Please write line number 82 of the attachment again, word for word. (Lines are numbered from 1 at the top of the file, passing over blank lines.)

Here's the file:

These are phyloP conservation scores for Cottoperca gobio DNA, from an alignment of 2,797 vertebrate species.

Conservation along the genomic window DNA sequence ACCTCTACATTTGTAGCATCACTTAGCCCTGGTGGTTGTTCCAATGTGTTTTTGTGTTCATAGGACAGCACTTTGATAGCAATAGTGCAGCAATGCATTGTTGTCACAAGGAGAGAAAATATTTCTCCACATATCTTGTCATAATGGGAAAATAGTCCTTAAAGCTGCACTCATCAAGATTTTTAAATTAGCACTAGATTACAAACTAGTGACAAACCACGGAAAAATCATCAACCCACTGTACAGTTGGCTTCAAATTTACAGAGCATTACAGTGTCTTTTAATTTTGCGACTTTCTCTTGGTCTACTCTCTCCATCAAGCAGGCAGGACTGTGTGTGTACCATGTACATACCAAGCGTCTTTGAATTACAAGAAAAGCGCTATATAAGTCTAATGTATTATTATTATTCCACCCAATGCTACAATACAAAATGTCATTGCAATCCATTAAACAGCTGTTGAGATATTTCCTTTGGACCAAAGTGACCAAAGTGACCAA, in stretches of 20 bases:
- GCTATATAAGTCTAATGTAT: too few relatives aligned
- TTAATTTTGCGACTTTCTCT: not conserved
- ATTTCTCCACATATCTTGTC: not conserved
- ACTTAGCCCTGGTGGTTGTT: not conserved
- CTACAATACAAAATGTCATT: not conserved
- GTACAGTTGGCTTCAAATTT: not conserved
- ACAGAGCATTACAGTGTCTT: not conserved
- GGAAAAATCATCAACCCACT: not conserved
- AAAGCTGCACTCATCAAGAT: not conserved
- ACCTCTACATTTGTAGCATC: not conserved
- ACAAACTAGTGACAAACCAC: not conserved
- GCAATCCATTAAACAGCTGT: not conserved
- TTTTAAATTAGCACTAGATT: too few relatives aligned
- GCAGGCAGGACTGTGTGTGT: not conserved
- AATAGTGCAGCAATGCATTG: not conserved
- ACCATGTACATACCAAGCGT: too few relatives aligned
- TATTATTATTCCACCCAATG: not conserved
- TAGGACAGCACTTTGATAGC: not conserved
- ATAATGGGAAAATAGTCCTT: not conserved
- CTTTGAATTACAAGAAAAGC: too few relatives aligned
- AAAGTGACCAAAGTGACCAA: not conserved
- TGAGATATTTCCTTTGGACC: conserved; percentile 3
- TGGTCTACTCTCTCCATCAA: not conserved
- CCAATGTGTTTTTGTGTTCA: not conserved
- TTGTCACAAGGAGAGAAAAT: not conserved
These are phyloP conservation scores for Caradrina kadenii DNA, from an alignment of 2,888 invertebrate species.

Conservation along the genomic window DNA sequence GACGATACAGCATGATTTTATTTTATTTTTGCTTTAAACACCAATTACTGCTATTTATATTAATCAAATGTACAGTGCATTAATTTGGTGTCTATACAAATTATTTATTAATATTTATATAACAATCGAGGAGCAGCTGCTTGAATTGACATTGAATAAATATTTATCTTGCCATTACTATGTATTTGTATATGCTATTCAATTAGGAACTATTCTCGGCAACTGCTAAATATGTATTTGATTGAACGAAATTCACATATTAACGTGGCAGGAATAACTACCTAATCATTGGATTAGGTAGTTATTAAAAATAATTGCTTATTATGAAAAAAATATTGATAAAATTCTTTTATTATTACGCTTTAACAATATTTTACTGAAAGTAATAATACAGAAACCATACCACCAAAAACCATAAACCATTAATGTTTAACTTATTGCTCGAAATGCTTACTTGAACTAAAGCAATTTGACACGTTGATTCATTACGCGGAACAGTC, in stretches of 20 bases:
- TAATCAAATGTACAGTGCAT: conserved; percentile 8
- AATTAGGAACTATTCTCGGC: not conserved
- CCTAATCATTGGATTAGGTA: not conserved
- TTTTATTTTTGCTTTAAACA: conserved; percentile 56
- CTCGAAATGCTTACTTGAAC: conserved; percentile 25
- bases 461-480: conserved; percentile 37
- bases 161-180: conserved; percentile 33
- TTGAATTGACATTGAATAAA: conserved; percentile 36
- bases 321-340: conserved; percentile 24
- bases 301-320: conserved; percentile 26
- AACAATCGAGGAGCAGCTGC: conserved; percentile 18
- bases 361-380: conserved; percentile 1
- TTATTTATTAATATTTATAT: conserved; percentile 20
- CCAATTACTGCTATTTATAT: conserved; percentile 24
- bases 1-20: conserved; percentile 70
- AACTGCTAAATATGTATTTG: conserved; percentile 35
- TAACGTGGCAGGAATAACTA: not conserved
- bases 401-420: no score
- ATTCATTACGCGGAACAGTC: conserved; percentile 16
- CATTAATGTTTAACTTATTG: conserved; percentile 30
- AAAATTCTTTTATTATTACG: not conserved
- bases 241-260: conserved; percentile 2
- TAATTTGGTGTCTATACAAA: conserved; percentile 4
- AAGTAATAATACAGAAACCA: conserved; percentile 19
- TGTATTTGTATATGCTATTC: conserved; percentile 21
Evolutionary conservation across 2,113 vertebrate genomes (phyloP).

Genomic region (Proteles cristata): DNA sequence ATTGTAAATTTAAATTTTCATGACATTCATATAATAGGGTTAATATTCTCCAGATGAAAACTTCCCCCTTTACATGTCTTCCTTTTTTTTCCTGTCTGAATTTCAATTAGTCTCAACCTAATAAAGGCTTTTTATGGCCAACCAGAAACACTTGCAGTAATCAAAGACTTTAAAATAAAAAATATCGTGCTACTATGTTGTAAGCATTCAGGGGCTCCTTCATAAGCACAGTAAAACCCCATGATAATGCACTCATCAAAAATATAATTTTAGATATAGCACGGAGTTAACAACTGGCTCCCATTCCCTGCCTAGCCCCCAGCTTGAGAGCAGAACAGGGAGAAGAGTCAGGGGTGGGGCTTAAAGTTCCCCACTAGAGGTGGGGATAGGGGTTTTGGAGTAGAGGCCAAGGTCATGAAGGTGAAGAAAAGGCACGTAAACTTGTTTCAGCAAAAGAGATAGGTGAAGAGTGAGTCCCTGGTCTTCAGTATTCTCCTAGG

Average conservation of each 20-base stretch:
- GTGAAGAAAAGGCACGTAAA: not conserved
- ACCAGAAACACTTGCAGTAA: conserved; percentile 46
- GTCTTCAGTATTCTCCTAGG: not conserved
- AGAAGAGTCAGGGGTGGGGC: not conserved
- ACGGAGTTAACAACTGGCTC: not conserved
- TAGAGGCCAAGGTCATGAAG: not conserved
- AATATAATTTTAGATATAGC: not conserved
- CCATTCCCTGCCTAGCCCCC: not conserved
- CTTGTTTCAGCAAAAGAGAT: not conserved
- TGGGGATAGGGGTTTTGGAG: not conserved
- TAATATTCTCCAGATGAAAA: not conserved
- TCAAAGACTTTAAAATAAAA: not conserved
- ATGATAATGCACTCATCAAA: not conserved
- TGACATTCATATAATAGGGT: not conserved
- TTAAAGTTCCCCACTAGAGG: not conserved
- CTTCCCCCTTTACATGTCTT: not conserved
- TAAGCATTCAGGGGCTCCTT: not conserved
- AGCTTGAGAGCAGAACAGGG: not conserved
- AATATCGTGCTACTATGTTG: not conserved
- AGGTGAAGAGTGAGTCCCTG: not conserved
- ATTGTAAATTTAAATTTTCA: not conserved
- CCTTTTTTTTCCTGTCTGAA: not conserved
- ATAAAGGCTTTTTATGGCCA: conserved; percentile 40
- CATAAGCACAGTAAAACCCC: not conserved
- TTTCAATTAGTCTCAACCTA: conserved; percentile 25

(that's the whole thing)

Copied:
- TTTCAATTAGTCTCAACCTA: conserved; percentile 25